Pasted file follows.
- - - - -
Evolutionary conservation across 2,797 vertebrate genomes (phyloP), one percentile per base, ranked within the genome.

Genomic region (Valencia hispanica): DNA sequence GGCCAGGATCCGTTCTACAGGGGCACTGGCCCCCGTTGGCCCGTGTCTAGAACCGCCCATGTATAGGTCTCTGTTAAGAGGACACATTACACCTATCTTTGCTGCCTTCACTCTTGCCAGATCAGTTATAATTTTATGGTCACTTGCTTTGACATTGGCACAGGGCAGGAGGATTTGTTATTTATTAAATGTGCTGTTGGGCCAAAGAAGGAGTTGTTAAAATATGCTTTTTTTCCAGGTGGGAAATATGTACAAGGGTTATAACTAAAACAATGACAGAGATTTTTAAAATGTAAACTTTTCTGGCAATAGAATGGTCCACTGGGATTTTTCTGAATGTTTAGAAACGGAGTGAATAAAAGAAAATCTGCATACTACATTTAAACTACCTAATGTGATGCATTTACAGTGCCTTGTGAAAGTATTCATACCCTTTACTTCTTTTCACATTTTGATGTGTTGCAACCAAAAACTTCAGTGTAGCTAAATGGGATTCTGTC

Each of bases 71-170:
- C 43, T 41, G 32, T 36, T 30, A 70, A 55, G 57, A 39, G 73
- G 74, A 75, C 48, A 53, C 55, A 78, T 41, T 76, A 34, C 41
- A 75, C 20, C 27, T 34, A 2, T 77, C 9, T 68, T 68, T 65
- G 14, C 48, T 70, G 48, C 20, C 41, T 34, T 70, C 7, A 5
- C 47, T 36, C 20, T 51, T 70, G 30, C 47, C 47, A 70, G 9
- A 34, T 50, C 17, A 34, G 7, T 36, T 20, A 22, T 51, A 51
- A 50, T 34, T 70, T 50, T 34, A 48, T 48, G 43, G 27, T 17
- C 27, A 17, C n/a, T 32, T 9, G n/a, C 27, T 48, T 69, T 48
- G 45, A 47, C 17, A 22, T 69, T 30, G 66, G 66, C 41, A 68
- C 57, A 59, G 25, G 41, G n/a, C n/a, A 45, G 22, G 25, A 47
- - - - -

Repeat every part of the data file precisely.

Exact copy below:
Evolutionary conservation across 2,797 vertebrate genomes (phyloP), one percentile per base, ranked within the genome.

Genomic region (Valencia hispanica): DNA sequence GGCCAGGATCCGTTCTACAGGGGCACTGGCCCCCGTTGGCCCGTGTCTAGAACCGCCCATGTATAGGTCTCTGTTAAGAGGACACATTACACCTATCTTTGCTGCCTTCACTCTTGCCAGATCAGTTATAATTTTATGGTCACTTGCTTTGACATTGGCACAGGGCAGGAGGATTTGTTATTTATTAAATGTGCTGTTGGGCCAAAGAAGGAGTTGTTAAAATATGCTTTTTTTCCAGGTGGGAAATATGTACAAGGGTTATAACTAAAACAATGACAGAGATTTTTAAAATGTAAACTTTTCTGGCAATAGAATGGTCCACTGGGATTTTTCTGAATGTTTAGAAACGGAGTGAATAAAAGAAAATCTGCATACTACATTTAAACTACCTAATGTGATGCATTTACAGTGCCTTGTGAAAGTATTCATACCCTTTACTTCTTTTCACATTTTGATGTGTTGCAACCAAAAACTTCAGTGTAGCTAAATGGGATTCTGTC

Each of bases 71-170:
- C 43, T 41, G 32, T 36, T 30, A 70, A 55, G 57, A 39, G 73
- G 74, A 75, C 48, A 53, C 55, A 78, T 41, T 76, A 34, C 41
- A 75, C 20, C 27, T 34, A 2, T 77, C 9, T 68, T 68, T 65
- G 14, C 48, T 70, G 48, C 20, C 41, T 34, T 70, C 7, A 5
- C 47, T 36, C 20, T 51, T 70, G 30, C 47, C 47, A 70, G 9
- A 34, T 50, C 17, A 34, G 7, T 36, T 20, A 22, T 51, A 51
- A 50, T 34, T 70, T 50, T 34, A 48, T 48, G 43, G 27, T 17
- C 27, A 17, C n/a, T 32, T 9, G n/a, C 27, T 48, T 69, T 48
- G 45, A 47, C 17, A 22, T 69, T 30, G 66, G 66, C 41, A 68
- C 57, A 59, G 25, G 41, G n/a, C n/a, A 45, G 22, G 25, A 47